OK. I’ll take her word for it. My friend always shot straight with me while I worked for the Beaumont Enterprise and her boss was representing the Second Congressional District of East Texas.

It’s good to keep many aspects of this allegation — which Biden has denied categorically and emphatically — in its proper perspective.

Biden faces growing scrutiny … as if he hasn’t faced it already?

There’s something we should know about Joseph R. Biden Jr., as he prepares to take the Democratic Party presidential nomination to run against Donald Trump for the presidency.

It is that this man who’s now in his late 70s has been standing in the middle of the national spotlight since before he turned 30 years of age.

Biden is the presumptive Democratic nominee for president. He now faces allegations from a woman who has accused him of sexual assault in 1993, when he was a veteran U.S. senator from Delaware.

When and why did the national spotlight start shining on this fellow?

He ran for the Senate in 1972. He was elected to that seat before he was old enough to qualify to hold it; the U.S. Constitution says one must be at least 30 years of age to serve in the Senate, but Biden was 29 at the time of his election, but would turn 30 before he took the oath of office.

Then tragedy struck. His wife and daughter were killed in a traffic accident. The young senator-elect considered bowing out, thought about not serving. He was crushed, heartbroken. His allies talked into serving. So he took the oath with the spotlight shining brightly on him from the very beginning of his Senate career.

Biden took office as a single father to two young sons. He commuted back and forth daily between Capitol Hill and his home in Delaware. The nation continued to follow his emotional journey.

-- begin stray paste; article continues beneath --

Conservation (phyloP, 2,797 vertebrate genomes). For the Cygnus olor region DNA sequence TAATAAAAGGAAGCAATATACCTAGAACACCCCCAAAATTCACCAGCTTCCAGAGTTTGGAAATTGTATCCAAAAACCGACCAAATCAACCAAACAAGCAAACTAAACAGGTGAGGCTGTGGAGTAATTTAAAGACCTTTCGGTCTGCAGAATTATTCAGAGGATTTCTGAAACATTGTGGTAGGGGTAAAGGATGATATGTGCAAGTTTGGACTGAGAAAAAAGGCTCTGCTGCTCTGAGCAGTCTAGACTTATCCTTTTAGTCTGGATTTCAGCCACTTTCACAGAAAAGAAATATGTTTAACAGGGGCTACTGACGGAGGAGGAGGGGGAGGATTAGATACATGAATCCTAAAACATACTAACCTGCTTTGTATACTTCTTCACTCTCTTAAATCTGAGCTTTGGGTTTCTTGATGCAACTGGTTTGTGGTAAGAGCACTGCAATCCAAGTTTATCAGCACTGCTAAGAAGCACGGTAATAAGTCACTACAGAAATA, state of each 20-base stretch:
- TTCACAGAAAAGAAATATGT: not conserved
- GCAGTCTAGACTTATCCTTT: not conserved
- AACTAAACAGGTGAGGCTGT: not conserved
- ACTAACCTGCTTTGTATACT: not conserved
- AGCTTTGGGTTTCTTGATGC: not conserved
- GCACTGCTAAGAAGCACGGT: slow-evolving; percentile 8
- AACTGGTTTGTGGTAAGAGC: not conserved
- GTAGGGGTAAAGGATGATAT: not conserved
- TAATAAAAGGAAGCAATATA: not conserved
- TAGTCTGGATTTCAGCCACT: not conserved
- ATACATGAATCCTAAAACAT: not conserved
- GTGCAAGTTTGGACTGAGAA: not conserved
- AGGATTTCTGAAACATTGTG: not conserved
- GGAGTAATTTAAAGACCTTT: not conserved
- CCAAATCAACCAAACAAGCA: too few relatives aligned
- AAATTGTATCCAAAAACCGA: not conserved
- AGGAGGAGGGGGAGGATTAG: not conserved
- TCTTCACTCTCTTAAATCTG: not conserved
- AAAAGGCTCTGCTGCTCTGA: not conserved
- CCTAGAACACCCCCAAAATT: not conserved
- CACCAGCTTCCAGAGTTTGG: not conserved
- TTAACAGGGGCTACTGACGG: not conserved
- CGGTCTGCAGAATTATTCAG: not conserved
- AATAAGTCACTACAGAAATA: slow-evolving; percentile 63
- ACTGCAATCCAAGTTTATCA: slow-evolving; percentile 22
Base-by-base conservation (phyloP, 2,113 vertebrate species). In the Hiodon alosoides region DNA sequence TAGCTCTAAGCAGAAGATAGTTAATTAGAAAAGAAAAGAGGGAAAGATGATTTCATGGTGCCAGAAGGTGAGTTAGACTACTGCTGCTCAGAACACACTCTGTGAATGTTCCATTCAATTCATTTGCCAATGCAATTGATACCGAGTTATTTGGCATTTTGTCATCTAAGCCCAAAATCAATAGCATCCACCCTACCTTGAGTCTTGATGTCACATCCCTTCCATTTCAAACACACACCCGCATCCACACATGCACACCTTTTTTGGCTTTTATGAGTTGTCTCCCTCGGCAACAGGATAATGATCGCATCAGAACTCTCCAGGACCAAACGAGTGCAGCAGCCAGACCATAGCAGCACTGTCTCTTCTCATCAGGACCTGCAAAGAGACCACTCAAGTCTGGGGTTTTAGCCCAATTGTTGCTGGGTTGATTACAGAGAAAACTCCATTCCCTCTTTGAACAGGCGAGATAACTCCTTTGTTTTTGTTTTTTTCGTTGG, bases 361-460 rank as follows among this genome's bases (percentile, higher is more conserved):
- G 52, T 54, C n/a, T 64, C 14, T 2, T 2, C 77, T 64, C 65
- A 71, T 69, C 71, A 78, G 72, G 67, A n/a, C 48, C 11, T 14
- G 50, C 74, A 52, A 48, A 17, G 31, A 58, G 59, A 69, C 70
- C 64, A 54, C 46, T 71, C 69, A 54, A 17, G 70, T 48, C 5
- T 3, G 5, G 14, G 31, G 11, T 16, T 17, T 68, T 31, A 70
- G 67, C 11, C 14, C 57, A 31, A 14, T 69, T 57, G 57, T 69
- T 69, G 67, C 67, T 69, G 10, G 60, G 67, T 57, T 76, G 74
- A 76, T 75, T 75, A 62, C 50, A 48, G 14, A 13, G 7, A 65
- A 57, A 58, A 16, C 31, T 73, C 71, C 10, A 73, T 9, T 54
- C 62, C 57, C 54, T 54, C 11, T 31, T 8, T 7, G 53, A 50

He found love again. Sen. Biden married his wife, Jill. They produced a daughter. Their love story became one of Washington’s ongoing feel-good sagas.

And so, with that tragedy behind, with his newfound love, his reputation as a champion for women’s rights on the line, we now are being asked to believe he would squander all of that by attacking Tara Reade, one of the senator’s staffers?

This one strains credulity. Yes, I know there are other stories of politicians who portray themselves as loving family men only to be revealed as cads, philanderers and moral alley cats. I think at this moment of former Sen. John Edwards, the North Carolina Democrat who cheated on his cancer-stricken wife with a woman who would give birth to his child.

Joe Biden isn’t the perfect man. No one can make a claim to perfection. Is he capable of throwing away a lifetime in politics and public service with an astonishingly stupid act such as what has been alleged?

I don’t think so.

Biden faces stern test of his character

Well now, an interview that Joe Biden thought might quash concerns about a sexual assault allegation likely has done nothing of the sort.

The former two-term vice president of the United States and presumptive Democratic Party nominee for president has been accused by former Biden staffer Tara Reade of sexually assaulting her. Reade says that in 1993 Biden pinned her against a wall and groped her.

Biden went on the air this morning to deny categorically the allegation. He told MSBNC’s Mika Brzezinski that the incident never happened. He didn’t question Reade’s motives. Biden said no one on his staff ever reported anything resembling what Reade has alleged.